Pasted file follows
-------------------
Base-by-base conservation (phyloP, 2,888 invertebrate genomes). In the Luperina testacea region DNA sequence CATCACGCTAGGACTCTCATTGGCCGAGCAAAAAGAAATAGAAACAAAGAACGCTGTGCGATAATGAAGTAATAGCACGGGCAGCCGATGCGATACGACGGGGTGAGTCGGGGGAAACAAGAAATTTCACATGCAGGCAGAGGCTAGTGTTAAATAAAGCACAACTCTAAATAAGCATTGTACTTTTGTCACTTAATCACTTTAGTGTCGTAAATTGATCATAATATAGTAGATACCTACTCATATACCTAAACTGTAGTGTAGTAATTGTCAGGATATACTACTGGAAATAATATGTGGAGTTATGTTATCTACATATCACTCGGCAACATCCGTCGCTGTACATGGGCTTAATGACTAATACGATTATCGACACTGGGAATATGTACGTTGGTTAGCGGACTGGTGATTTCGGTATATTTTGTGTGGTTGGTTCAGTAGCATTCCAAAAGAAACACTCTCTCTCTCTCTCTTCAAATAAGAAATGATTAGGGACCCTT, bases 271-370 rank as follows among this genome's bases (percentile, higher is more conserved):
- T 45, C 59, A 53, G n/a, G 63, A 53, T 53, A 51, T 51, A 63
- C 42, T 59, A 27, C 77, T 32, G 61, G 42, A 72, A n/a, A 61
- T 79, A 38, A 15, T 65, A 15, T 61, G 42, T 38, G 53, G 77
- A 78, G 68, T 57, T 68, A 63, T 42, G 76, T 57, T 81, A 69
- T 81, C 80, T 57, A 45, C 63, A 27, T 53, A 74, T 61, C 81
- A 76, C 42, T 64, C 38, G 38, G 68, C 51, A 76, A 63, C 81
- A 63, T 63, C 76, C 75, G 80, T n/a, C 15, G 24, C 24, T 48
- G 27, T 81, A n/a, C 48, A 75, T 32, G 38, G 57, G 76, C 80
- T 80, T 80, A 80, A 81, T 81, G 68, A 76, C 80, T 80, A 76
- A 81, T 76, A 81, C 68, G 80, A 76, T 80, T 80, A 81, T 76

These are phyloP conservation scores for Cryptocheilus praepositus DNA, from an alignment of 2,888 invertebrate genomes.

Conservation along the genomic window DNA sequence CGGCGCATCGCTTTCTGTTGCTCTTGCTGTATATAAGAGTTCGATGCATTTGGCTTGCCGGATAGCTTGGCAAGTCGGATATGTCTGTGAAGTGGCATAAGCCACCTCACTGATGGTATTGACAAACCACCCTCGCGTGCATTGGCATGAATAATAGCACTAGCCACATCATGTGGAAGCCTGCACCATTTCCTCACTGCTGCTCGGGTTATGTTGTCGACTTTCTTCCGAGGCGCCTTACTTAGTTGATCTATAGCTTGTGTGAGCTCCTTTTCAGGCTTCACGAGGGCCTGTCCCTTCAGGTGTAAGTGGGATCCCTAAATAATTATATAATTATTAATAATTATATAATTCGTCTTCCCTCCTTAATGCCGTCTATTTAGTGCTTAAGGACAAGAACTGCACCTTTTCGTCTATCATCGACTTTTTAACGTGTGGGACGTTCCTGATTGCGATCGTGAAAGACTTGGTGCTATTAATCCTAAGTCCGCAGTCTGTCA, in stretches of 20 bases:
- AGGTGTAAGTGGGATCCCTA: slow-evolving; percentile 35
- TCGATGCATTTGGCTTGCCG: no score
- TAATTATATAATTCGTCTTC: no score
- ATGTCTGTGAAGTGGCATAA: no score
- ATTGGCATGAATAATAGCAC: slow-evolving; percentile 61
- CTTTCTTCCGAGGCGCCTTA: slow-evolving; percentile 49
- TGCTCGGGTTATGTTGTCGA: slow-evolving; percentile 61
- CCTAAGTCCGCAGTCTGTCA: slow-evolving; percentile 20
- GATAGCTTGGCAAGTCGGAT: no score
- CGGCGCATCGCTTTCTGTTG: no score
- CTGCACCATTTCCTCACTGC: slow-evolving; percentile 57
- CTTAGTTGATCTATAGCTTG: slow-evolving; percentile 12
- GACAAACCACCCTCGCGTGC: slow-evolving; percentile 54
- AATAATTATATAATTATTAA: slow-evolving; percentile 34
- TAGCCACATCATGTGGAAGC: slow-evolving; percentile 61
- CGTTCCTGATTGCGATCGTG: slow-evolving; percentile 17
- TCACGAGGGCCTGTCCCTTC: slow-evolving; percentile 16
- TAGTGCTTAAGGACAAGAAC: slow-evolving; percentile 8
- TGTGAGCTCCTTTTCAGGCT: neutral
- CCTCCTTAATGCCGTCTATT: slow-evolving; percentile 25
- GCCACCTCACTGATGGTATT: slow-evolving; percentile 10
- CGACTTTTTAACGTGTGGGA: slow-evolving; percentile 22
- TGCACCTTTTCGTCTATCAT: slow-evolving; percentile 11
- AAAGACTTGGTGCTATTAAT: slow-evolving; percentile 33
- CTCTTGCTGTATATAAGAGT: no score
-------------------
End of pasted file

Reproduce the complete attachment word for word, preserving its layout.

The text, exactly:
Base-by-base conservation (phyloP, 2,888 invertebrate genomes). In the Luperina testacea region DNA sequence CATCACGCTAGGACTCTCATTGGCCGAGCAAAAAGAAATAGAAACAAAGAACGCTGTGCGATAATGAAGTAATAGCACGGGCAGCCGATGCGATACGACGGGGTGAGTCGGGGGAAACAAGAAATTTCACATGCAGGCAGAGGCTAGTGTTAAATAAAGCACAACTCTAAATAAGCATTGTACTTTTGTCACTTAATCACTTTAGTGTCGTAAATTGATCATAATATAGTAGATACCTACTCATATACCTAAACTGTAGTGTAGTAATTGTCAGGATATACTACTGGAAATAATATGTGGAGTTATGTTATCTACATATCACTCGGCAACATCCGTCGCTGTACATGGGCTTAATGACTAATACGATTATCGACACTGGGAATATGTACGTTGGTTAGCGGACTGGTGATTTCGGTATATTTTGTGTGGTTGGTTCAGTAGCATTCCAAAAGAAACACTCTCTCTCTCTCTCTTCAAATAAGAAATGATTAGGGACCCTT, bases 271-370 rank as follows among this genome's bases (percentile, higher is more conserved):
- T 45, C 59, A 53, G n/a, G 63, A 53, T 53, A 51, T 51, A 63
- C 42, T 59, A 27, C 77, T 32, G 61, G 42, A 72, A n/a, A 61
- T 79, A 38, A 15, T 65, A 15, T 61, G 42, T 38, G 53, G 77
- A 78, G 68, T 57, T 68, A 63, T 42, G 76, T 57, T 81, A 69
- T 81, C 80, T 57, A 45, C 63, A 27, T 53, A 74, T 61, C 81
- A 76, C 42, T 64, C 38, G 38, G 68, C 51, A 76, A 63, C 81
- A 63, T 63, C 76, C 75, G 80, T n/a, C 15, G 24, C 24, T 48
- G 27, T 81, A n/a, C 48, A 75, T 32, G 38, G 57, G 76, C 80
- T 80, T 80, A 80, A 81, T 81, G 68, A 76, C 80, T 80, A 76
- A 81, T 76, A 81, C 68, G 80, A 76, T 80, T 80, A 81, T 76

These are phyloP conservation scores for Cryptocheilus praepositus DNA, from an alignment of 2,888 invertebrate genomes.

Conservation along the genomic window DNA sequence CGGCGCATCGCTTTCTGTTGCTCTTGCTGTATATAAGAGTTCGATGCATTTGGCTTGCCGGATAGCTTGGCAAGTCGGATATGTCTGTGAAGTGGCATAAGCCACCTCACTGATGGTATTGACAAACCACCCTCGCGTGCATTGGCATGAATAATAGCACTAGCCACATCATGTGGAAGCCTGCACCATTTCCTCACTGCTGCTCGGGTTATGTTGTCGACTTTCTTCCGAGGCGCCTTACTTAGTTGATCTATAGCTTGTGTGAGCTCCTTTTCAGGCTTCACGAGGGCCTGTCCCTTCAGGTGTAAGTGGGATCCCTAAATAATTATATAATTATTAATAATTATATAATTCGTCTTCCCTCCTTAATGCCGTCTATTTAGTGCTTAAGGACAAGAACTGCACCTTTTCGTCTATCATCGACTTTTTAACGTGTGGGACGTTCCTGATTGCGATCGTGAAAGACTTGGTGCTATTAATCCTAAGTCCGCAGTCTGTCA, in stretches of 20 bases:
- AGGTGTAAGTGGGATCCCTA: slow-evolving; percentile 35
- TCGATGCATTTGGCTTGCCG: no score
- TAATTATATAATTCGTCTTC: no score
- ATGTCTGTGAAGTGGCATAA: no score
- ATTGGCATGAATAATAGCAC: slow-evolving; percentile 61
- CTTTCTTCCGAGGCGCCTTA: slow-evolving; percentile 49
- TGCTCGGGTTATGTTGTCGA: slow-evolving; percentile 61
- CCTAAGTCCGCAGTCTGTCA: slow-evolving; percentile 20
- GATAGCTTGGCAAGTCGGAT: no score
- CGGCGCATCGCTTTCTGTTG: no score
- CTGCACCATTTCCTCACTGC: slow-evolving; percentile 57
- CTTAGTTGATCTATAGCTTG: slow-evolving; percentile 12
- GACAAACCACCCTCGCGTGC: slow-evolving; percentile 54
- AATAATTATATAATTATTAA: slow-evolving; percentile 34
- TAGCCACATCATGTGGAAGC: slow-evolving; percentile 61
- CGTTCCTGATTGCGATCGTG: slow-evolving; percentile 17
- TCACGAGGGCCTGTCCCTTC: slow-evolving; percentile 16
- TAGTGCTTAAGGACAAGAAC: slow-evolving; percentile 8
- TGTGAGCTCCTTTTCAGGCT: neutral
- CCTCCTTAATGCCGTCTATT: slow-evolving; percentile 25
- GCCACCTCACTGATGGTATT: slow-evolving; percentile 10
- CGACTTTTTAACGTGTGGGA: slow-evolving; percentile 22
- TGCACCTTTTCGTCTATCAT: slow-evolving; percentile 11
- AAAGACTTGGTGCTATTAAT: slow-evolving; percentile 33
- CTCTTGCTGTATATAAGAGT: no score